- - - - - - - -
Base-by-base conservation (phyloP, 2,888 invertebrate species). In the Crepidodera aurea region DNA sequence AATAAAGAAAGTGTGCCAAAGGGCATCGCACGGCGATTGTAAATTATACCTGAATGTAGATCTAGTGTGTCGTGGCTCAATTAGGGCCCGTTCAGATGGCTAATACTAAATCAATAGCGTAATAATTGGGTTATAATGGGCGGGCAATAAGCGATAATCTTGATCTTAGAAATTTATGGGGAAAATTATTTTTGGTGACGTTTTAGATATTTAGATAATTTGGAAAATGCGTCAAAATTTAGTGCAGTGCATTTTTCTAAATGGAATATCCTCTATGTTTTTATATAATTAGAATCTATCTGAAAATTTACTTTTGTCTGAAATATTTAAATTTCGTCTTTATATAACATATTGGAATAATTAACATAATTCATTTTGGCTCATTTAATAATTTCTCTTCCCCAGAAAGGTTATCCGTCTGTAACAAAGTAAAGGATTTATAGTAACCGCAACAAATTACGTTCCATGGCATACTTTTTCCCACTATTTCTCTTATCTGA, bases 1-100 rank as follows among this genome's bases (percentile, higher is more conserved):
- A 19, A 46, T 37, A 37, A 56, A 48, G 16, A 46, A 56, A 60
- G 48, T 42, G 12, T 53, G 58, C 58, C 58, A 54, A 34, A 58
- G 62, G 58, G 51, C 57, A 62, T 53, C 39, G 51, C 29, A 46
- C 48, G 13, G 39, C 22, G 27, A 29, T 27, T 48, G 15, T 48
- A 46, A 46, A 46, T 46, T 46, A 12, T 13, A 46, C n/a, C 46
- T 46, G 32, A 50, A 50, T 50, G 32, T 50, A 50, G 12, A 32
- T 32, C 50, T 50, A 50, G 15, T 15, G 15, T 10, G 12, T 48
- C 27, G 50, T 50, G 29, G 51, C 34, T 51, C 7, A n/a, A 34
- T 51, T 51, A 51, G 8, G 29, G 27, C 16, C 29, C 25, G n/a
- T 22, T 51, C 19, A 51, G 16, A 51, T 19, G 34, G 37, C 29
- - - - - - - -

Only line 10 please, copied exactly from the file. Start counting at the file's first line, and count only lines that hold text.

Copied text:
- T 51, T 51, A 51, G 8, G 29, G 27, C 16, C 29, C 25, G n/a